Janathon and Tabernacles


This morning I headed out for a run after Saturday chores.  The freezing fog rose slowly around me. It actually felt like January. I managed a 3-mile out and back. The old bod is adapting to working full-time.  Yay!.

It’s January 31.  I thought it would never get here. Janathon:  complete.  I missed blogging one day, but since I started a new job among several other events, I consider it pretty good.

I’ve lost about 5.5 lbs. this month. I changed up my eating habits considerably and am so glad of it.  More on that at a later date.

Today, I read Exodus 40.  Moses commissioned skilled workmen such as Bezalel (why don’t kids get names like that anymore?) and co. to finish up work on the Tabernacle.  God outlined very specific instructions on how to craft it – gold-encased mercy seaet, bronze lamps, priestly ephod encrusted with 12 precious stones. Bezalel completed all the pieces, Moses put it all together.  I guess some assembly was required. Once Moses finished placing all the holy furniture and setting up the animal-skin tent, something marvelous occurred.

Then the cloud covered the Tabernacle, and the glory of the Lord filled the Tabernacle. Moses could no longer enter the Tabernacle because the cloud had settled down over it, and the glory of the Lord filled the Tabernacle. – Exodus 40: 34-35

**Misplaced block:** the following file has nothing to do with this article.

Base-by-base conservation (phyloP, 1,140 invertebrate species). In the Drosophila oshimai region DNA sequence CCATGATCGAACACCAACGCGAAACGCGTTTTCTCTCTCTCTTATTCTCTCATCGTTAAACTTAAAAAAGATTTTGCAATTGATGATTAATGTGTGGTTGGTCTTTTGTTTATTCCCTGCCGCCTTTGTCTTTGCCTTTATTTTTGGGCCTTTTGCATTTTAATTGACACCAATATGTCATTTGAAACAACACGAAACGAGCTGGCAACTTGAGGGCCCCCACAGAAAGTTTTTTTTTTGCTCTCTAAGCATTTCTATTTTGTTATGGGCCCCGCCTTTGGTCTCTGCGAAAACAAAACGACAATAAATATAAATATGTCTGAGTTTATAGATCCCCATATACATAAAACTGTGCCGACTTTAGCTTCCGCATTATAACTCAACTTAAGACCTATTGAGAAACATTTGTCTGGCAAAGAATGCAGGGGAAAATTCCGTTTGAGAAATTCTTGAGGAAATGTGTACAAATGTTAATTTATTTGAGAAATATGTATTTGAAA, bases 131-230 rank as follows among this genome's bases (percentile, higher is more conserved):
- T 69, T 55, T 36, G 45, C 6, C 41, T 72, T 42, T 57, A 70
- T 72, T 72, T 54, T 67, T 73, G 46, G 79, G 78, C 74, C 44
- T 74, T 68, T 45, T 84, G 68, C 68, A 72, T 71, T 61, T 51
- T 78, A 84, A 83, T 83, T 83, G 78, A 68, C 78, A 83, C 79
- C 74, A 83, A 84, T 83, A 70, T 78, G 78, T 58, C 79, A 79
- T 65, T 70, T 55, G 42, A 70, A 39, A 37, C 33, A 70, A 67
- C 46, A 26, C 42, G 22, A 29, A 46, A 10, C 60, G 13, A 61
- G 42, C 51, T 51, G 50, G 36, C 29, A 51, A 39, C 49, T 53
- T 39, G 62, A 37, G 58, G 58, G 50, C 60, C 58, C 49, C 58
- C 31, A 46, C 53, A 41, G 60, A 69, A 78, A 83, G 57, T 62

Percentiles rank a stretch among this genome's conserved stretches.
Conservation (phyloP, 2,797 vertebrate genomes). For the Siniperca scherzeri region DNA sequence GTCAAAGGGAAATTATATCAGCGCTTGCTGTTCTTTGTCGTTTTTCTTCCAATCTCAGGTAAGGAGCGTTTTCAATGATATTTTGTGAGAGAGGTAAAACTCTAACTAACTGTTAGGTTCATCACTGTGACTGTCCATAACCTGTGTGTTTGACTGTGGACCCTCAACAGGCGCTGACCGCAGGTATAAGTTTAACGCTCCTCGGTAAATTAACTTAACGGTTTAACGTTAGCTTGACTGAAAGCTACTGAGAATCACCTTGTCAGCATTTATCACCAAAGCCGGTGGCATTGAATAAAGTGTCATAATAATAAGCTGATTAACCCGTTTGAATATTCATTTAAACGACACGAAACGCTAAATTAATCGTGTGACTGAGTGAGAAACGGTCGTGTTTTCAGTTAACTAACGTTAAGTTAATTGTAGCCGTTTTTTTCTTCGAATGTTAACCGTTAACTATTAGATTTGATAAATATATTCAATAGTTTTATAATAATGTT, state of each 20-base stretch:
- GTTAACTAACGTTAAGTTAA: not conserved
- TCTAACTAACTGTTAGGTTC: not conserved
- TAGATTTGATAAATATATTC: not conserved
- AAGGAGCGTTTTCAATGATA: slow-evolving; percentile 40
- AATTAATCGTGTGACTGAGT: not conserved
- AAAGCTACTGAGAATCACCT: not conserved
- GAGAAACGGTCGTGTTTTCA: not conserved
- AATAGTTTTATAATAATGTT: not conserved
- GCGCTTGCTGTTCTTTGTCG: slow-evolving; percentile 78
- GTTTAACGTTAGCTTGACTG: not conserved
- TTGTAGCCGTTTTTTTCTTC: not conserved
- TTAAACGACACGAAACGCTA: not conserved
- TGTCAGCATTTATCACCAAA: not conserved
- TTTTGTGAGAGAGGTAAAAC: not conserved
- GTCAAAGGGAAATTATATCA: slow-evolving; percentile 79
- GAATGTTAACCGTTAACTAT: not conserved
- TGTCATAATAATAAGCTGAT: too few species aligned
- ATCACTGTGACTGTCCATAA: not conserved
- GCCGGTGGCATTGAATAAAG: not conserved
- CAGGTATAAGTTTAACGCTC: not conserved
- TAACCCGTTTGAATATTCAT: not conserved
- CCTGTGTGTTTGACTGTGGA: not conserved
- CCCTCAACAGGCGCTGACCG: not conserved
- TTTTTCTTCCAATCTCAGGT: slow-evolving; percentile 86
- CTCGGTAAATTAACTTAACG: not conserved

Every other time I’ve read these chapters about the creation of the Tabernacle items and the portable dwelling itself, my mind drifts.  I mean, we have very little in our churches today that resemble such ancient equipment.  The craftsmanship sounds fabulous, intricate and worthy of God.

But we’re talking about God here, the Lord of all creation, original Master of the universe.  He gave explicit instructions about the Tabernacle’s dimensions and the things to travel with it.  How does the infinite find a home in a tent made of animal skins, which has rather limited square footage?  Why should the eternal divine, who sits on a throne of rainbow-colored gems, hang out here?  By here, I mean Earth, which is prone to dirt and decay and all kinds of crunchy insects. Yes, the portable dwelling contained some articles of gold and precious stones.  However, not enough to warrant housing such majesty, to my way of thinking.

This Tabernacle, this temporary dwelling, became a tangible, visible reminder to the Israelites that Yahweh had come down from the heavenly realms to lead them to the Promised Land. His presence hovered over the Tabernacle during the day, and appeared as fire inside the pillar of cloud by night (Ex. 40:37-38). Since God had a home among them now, he planned to stay. His guidance and care continued though the journey was long. I’m reminded that once I accepted Christ into my heart and let Him lead, He came to stay inside me as well.  God’s presence inside me sanctifies this temple of flesh and continues to guide me every day.